The Chippendale style has become the benchmark of English Furniture design. It first became popular in the third quarter of the 18th century. Curiously, it was the first style not named after a monarch. It was in fact named after Thomas Chippendale who was a furniture maker and interior designer of sorts in London at that time.
His designs were very popular and he ultimately published a book called The Gentleman and Cabinet-Maker Director. Not a gripping title, but it became a huge hit. The book was intended as a catalogue of his work and his clients would use it to select elements that he would piece together for them to create custom cabinet designs. Other manufacturers started using the book too, and soon his designs were being copied all over England and became the ultimate in style.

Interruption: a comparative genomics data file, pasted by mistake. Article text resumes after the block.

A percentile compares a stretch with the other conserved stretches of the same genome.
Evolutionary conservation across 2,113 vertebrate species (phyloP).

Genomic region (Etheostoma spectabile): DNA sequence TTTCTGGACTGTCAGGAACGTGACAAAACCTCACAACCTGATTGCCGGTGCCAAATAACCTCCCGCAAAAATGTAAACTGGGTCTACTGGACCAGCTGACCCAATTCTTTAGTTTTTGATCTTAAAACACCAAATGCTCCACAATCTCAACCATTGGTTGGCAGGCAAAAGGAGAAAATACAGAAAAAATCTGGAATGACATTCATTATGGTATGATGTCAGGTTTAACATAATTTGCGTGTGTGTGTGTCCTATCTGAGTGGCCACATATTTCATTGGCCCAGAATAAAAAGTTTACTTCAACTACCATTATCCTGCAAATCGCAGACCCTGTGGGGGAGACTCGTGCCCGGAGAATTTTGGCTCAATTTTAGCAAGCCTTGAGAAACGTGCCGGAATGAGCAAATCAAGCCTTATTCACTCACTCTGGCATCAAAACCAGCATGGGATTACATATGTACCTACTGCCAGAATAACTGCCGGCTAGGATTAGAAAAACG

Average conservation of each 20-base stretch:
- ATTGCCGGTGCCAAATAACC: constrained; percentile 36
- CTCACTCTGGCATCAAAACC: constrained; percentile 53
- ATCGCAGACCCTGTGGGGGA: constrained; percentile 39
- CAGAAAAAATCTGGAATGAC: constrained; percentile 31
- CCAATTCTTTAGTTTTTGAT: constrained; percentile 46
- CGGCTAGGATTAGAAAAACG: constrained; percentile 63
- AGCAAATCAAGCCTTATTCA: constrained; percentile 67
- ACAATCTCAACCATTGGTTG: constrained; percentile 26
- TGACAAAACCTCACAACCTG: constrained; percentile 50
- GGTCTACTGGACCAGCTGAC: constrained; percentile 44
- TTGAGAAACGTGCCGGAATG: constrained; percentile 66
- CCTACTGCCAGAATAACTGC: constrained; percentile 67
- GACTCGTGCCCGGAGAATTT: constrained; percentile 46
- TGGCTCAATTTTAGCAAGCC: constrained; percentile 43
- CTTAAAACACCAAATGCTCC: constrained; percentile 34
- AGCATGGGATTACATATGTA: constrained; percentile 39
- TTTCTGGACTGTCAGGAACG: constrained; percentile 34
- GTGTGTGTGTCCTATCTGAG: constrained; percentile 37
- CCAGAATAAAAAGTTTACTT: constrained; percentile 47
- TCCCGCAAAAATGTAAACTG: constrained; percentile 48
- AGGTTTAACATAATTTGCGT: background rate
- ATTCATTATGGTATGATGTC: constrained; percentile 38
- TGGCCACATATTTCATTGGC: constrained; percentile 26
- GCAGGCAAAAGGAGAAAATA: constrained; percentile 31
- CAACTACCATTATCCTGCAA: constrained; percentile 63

The designs fell into three styles Rococo, Gothic and Chinese, with his most popular pieces often being a blend of all three.
Since the 18th century, these designs have been reinterpreted over and over again, first in the English Country style, then Irish. They finally found a home with the craftsmen in the American colonies, particularly the Shakers, who were attracted to the style's simple elegance.
Most of the pieces were made in solid mahogany wood, which was best suited to some of the curves and intricate carved details, with the wood being sourced in the Dominican Republic and Cuba.
From workspaces to lounging areas, these attic layouts prove that perhaps we are totally missing the potential of this space. Read